It’s a struggle to get my kids to make their bed in the morning- between having them get ready for school, eat breakfast, and get to school on time- making the bed just falls last on the list of my daily reminders. ???? What are some good tips you all have for getting your kids to complete their tasks before heading off to school? Let me know in the comments on Instagram.
If you know you’re a mouth breather- or have been told you snore lightly or breathe through your mouth while sleeping- what are some things you can do to help improve your breathing when you’re least aware of it?
First and foremost, you should definitely speak to a health care provider and discuss the need to have your sleep evaluated through a sleep study. In our office, I typically evaluate and perform a sleep study to better evaluate your sleep pattern if I see signs of damage in teeth, or joint and muscle problems.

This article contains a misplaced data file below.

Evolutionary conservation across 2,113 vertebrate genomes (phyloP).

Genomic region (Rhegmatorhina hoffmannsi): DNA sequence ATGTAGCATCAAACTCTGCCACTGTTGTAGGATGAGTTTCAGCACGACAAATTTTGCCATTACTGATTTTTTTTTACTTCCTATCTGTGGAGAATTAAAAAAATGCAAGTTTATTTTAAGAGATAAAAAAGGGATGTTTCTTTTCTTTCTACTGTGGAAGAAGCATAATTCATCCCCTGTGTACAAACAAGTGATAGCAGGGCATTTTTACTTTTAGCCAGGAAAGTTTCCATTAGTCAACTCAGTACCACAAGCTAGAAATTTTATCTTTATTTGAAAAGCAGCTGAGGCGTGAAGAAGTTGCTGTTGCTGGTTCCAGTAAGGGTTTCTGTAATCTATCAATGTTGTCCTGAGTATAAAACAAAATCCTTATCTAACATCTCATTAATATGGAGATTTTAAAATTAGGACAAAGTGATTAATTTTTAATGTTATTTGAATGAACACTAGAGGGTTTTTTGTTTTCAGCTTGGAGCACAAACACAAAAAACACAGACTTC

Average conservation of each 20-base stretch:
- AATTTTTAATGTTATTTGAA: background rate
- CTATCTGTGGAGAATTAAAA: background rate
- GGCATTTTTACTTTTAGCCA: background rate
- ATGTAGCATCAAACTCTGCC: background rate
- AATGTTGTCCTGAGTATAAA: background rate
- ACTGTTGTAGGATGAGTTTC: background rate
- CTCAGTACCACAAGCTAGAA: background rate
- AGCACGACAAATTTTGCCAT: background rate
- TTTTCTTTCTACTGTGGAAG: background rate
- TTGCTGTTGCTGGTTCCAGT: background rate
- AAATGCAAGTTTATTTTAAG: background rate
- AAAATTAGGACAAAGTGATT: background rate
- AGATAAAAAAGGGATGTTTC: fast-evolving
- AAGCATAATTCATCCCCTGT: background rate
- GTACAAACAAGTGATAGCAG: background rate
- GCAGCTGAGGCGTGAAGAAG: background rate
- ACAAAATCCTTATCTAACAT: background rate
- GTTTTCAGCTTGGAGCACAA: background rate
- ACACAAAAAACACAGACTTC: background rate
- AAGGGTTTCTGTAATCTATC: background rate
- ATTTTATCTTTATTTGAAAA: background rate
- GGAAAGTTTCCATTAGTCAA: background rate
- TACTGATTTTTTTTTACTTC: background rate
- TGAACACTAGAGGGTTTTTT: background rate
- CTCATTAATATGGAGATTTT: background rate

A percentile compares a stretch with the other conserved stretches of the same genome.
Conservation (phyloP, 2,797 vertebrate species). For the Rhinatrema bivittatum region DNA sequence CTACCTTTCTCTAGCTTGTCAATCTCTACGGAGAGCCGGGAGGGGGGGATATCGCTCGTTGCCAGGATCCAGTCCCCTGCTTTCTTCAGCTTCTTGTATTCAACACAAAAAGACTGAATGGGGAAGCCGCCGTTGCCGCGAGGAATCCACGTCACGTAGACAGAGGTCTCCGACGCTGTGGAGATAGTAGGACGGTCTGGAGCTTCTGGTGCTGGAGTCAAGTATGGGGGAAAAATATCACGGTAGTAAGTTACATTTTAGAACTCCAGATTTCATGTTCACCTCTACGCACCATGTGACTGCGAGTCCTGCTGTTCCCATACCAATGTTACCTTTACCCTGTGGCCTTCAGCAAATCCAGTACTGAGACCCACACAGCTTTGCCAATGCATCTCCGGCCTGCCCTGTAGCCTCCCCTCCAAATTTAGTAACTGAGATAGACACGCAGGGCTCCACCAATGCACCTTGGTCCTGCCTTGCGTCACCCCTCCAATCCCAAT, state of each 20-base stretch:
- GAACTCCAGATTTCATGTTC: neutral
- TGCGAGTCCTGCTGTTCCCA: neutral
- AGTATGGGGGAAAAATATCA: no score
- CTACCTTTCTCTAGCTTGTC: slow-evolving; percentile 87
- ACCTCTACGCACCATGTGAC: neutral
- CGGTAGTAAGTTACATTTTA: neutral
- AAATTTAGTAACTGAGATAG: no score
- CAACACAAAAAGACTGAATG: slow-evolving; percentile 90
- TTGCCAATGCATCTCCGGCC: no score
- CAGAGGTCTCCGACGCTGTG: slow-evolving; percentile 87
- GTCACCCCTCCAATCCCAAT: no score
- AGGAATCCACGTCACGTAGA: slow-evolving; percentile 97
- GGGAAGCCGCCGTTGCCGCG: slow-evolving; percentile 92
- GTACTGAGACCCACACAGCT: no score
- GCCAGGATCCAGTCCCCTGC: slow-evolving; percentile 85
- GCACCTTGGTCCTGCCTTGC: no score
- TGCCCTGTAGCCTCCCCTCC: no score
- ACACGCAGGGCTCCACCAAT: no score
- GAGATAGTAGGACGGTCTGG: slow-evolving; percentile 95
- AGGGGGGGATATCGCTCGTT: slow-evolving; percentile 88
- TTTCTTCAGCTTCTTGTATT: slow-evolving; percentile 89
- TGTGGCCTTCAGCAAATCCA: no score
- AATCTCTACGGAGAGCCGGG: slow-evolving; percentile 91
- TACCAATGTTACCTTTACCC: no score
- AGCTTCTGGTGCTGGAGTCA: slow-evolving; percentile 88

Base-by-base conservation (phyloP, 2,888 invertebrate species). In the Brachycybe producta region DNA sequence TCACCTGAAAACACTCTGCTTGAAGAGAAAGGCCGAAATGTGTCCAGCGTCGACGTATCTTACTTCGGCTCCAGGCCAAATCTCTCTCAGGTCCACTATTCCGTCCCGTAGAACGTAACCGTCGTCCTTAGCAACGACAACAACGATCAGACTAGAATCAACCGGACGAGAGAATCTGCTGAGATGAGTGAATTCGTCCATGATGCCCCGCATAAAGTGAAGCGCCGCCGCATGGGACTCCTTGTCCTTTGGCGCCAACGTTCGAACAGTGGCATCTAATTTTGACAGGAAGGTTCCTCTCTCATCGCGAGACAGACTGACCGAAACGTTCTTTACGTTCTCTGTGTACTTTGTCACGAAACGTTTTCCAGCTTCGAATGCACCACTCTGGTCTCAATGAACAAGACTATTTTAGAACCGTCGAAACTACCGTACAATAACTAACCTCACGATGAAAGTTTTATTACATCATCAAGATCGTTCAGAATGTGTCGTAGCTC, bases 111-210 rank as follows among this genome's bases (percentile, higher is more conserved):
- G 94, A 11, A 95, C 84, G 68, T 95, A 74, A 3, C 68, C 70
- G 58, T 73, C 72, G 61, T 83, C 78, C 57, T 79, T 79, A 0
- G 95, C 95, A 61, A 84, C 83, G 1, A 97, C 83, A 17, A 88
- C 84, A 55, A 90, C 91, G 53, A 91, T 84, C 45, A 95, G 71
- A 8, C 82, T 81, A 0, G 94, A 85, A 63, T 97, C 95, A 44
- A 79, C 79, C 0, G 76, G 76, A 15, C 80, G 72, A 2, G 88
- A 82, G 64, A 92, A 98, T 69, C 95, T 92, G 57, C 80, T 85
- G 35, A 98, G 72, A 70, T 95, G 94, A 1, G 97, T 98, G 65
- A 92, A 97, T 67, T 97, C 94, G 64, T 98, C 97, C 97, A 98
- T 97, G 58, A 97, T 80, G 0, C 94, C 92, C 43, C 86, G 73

But assuming you fall on the lower end of the scale of restricted airway issues in which you don’t have full blown sleep apnea -but still have a bit of restricted airway that disrupts sleep- what can you do?
- If you tend to be a person who sleeps on his or her back- start off by changing your sleep position. Sleep on your side is the best- and by getting in the habit- will help to open the airway.
- You can also consider trying a nasal dilator or a nasal spray, both will help to open up your nasal passage to increase airway.
- Mouth taping at night (yes, this is a thing!) is a great way to force breathing through your nose as opposed to the mouth.
- If your bedroom is too dry- you may want to use a humidifier to help facilitate better airflow.
- Consider speaking to your dentist regarding a dental appliance that can help keep your airway open- treatment that we provide in our office as well.
Reinforce better breathing habits during the day to encourage better breathing (and sleep!) during the night.